Gastrointestinal (GI) disorders, including functional bowel diseases like irritable bowel syndrome (IBS) and inflammatory bowel diseases afflict more than one in five Americans, particularly women. While some of these disorders could be controlled by diet and pharmaceutical medications, others are poorly moderated by conventional treatments. GI disorder symptoms include cramping, abdominal pain, inflammation of the lining of the large and/or small intestine, chronic diarrhea, rectal bleeding, and weight loss.
Virtually no clinical trial work has been performed in this area although several anecdotal reports and a handful of case reports exist in the scientific literature supporting the use of cannabinoids to treat symptoms of GI disorders, aside from a 2007 clinical study assessing the impact of oral THC on colonic motility.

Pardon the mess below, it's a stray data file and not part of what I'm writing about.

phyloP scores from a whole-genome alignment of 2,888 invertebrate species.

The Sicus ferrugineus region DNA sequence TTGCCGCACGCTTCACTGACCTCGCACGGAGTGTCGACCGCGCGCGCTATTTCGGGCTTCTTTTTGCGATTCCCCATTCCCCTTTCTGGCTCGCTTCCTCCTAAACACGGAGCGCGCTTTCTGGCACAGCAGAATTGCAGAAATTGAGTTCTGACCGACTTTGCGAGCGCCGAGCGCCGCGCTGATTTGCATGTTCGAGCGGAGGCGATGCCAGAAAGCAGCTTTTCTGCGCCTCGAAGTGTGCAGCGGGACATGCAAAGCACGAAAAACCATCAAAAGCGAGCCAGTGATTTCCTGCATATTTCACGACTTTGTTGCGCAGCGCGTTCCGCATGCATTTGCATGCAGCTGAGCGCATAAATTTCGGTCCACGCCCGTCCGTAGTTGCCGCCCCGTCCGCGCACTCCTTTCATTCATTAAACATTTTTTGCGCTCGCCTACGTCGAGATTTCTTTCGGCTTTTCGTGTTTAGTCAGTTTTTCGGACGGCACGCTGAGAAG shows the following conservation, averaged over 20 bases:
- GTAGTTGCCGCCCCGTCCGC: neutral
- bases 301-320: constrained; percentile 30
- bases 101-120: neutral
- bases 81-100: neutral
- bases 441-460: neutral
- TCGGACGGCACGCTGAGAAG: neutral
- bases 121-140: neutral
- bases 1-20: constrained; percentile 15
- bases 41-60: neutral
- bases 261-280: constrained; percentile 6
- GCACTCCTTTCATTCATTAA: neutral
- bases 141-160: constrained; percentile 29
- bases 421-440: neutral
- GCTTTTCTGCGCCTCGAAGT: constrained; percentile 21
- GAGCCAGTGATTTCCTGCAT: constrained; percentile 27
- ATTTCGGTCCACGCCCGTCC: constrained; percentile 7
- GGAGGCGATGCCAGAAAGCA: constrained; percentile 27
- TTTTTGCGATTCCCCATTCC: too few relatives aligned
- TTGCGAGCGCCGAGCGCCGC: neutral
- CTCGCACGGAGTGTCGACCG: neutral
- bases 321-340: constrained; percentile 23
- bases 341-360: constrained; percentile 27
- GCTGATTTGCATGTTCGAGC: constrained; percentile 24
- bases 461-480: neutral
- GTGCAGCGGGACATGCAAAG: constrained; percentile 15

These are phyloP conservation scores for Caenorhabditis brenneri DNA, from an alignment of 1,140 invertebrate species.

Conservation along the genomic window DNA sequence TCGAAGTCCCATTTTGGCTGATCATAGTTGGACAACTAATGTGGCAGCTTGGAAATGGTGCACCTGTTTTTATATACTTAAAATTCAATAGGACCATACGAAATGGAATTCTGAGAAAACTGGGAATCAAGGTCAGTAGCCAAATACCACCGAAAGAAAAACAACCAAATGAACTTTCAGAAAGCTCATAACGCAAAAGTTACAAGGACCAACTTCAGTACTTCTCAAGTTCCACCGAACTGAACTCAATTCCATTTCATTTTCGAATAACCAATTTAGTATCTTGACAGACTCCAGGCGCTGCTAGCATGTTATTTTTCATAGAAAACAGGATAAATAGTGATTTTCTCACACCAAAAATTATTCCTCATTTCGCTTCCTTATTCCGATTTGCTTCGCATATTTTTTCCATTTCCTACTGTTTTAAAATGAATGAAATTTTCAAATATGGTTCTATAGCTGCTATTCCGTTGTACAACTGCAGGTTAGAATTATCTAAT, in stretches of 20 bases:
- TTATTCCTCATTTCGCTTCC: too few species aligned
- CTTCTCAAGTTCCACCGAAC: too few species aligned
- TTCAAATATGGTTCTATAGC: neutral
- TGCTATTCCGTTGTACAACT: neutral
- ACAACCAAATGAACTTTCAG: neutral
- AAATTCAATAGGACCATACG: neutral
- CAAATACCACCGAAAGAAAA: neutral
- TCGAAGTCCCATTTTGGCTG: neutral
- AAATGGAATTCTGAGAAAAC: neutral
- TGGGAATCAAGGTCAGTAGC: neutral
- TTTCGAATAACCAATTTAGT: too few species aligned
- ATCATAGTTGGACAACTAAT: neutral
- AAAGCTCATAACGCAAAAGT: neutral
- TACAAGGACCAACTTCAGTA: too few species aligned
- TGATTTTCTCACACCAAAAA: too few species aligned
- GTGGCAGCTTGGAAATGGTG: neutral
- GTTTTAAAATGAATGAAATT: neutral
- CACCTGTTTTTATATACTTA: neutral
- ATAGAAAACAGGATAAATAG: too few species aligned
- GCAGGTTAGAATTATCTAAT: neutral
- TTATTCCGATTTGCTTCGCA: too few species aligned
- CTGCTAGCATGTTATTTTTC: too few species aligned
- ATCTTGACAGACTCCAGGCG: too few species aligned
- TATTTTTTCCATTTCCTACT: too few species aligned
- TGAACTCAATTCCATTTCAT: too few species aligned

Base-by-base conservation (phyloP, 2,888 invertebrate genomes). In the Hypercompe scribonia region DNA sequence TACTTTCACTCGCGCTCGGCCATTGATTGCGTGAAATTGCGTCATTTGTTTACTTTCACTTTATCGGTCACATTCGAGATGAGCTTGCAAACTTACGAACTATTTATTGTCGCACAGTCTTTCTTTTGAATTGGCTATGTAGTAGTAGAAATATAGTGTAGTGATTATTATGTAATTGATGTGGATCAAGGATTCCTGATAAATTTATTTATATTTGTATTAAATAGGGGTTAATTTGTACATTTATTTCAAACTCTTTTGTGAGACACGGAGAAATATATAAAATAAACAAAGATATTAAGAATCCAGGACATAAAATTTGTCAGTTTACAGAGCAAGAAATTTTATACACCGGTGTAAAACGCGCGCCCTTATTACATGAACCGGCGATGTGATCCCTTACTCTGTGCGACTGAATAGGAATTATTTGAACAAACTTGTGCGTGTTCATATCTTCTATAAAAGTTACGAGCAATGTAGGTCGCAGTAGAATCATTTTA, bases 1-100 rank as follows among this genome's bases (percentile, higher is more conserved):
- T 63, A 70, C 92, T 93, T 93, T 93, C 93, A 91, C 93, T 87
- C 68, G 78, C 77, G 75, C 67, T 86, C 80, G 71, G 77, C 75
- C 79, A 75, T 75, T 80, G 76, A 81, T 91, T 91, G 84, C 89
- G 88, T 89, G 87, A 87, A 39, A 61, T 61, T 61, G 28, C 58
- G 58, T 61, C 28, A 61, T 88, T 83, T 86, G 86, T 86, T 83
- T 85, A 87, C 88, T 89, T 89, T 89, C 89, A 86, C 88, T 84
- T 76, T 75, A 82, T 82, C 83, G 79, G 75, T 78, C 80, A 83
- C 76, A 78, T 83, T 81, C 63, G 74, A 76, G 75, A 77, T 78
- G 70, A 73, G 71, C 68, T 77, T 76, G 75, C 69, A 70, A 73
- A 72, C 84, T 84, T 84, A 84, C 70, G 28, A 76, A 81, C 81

However, many preclinical studies have demonstrated that activation of the CB1 and CB2 cannabinoid receptors exert biological functions on the gastrointestinal tract. Many experts now believe that cannabinoids and/or modulation of the endogenous cannabinoid system represent a novel therapeutic approach for the treatment of numerous GI disorders — including inflammatory bowel diseases, functional bowel diseases, gastro-oesophagael reflux conditions, secretory diarrhea, gastric ulcers, and colon cancer.
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